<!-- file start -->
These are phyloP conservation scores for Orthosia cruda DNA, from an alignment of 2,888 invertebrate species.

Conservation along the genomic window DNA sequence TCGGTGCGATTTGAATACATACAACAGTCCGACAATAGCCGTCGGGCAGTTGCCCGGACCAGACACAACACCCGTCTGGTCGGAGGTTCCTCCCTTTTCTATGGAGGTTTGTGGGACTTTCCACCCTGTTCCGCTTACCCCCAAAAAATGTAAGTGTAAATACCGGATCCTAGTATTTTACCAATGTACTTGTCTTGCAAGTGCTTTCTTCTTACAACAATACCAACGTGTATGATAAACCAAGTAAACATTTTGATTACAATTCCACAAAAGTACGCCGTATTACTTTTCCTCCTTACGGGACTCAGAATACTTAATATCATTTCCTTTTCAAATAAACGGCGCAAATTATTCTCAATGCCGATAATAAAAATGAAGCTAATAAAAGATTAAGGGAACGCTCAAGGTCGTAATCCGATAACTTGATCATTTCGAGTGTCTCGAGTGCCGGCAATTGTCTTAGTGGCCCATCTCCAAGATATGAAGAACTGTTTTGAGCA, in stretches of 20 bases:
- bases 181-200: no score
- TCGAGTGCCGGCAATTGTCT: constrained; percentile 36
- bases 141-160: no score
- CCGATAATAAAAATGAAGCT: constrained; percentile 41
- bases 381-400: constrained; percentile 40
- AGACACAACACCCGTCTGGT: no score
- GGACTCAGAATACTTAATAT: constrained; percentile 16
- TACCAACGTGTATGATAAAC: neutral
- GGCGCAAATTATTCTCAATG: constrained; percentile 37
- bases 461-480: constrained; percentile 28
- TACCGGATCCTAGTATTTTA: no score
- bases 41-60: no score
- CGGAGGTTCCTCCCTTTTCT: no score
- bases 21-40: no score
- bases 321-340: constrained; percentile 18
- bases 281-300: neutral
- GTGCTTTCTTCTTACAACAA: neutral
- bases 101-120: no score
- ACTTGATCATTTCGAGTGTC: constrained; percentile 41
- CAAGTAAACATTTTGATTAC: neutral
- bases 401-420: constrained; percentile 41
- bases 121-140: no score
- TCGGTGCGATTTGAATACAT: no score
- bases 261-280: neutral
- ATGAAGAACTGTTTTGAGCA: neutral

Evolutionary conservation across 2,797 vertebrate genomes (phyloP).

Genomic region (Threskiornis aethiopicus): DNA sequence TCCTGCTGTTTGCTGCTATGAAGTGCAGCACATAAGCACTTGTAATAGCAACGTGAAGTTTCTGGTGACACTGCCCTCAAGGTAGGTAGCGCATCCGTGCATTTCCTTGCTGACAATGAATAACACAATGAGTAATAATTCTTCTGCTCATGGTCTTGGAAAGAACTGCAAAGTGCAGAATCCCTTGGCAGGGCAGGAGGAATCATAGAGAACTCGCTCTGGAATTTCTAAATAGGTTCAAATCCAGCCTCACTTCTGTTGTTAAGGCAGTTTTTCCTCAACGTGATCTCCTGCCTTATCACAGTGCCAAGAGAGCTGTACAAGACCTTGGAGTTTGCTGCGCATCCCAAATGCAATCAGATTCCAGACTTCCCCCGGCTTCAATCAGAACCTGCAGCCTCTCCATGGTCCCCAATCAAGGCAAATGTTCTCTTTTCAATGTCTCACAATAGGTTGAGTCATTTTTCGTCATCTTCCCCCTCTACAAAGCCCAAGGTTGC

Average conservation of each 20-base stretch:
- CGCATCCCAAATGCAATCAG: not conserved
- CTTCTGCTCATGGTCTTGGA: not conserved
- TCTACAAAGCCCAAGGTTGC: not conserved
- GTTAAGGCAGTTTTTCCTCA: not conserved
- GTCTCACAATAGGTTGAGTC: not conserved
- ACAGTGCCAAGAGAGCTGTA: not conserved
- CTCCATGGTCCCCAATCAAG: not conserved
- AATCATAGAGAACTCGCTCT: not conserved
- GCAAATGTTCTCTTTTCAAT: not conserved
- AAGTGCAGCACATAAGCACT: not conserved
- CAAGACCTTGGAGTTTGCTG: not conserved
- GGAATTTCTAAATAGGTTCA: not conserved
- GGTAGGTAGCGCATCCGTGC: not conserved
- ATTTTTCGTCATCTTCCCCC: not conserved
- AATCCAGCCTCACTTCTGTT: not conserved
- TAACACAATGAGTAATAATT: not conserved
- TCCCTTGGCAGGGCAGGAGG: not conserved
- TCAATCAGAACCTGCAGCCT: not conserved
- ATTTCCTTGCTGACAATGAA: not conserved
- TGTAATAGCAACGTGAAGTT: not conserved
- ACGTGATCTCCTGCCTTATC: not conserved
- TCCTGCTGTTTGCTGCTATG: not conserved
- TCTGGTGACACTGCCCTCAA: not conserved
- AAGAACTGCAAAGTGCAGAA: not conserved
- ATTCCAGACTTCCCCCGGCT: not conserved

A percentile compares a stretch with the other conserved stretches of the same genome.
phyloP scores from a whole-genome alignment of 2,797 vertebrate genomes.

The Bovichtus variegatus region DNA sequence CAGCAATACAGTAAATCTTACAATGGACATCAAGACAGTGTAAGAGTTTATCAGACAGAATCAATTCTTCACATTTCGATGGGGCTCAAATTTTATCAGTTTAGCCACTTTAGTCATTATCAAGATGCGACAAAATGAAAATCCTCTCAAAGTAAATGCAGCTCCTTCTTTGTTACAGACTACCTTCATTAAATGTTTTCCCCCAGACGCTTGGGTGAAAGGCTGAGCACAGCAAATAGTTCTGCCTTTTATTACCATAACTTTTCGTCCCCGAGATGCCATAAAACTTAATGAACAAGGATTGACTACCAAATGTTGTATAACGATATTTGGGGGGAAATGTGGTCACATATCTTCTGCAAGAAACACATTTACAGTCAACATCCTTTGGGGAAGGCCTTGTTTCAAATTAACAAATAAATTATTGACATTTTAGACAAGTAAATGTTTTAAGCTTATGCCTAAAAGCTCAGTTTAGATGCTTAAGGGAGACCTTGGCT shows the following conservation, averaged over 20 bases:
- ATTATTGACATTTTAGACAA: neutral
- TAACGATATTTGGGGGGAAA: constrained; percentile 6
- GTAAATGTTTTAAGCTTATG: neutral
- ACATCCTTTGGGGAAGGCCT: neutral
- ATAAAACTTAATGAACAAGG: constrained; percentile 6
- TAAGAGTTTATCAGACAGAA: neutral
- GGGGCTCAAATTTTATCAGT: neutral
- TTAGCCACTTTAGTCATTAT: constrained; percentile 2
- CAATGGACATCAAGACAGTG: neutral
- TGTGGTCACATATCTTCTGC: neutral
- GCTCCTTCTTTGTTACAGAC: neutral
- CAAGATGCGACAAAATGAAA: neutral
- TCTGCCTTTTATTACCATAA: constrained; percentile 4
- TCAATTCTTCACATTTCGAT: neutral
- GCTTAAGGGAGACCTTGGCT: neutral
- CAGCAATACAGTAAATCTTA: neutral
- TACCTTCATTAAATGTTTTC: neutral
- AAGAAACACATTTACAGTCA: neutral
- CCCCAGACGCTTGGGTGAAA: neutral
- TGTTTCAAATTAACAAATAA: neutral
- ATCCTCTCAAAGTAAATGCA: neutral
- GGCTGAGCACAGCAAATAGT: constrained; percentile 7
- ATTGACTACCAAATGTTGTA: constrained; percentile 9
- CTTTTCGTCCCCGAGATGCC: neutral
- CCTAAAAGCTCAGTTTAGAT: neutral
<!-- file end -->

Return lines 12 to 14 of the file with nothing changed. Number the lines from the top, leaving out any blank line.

- bases 461-480: constrained; percentile 28
- TACCGGATCCTAGTATTTTA: no score
- bases 41-60: no score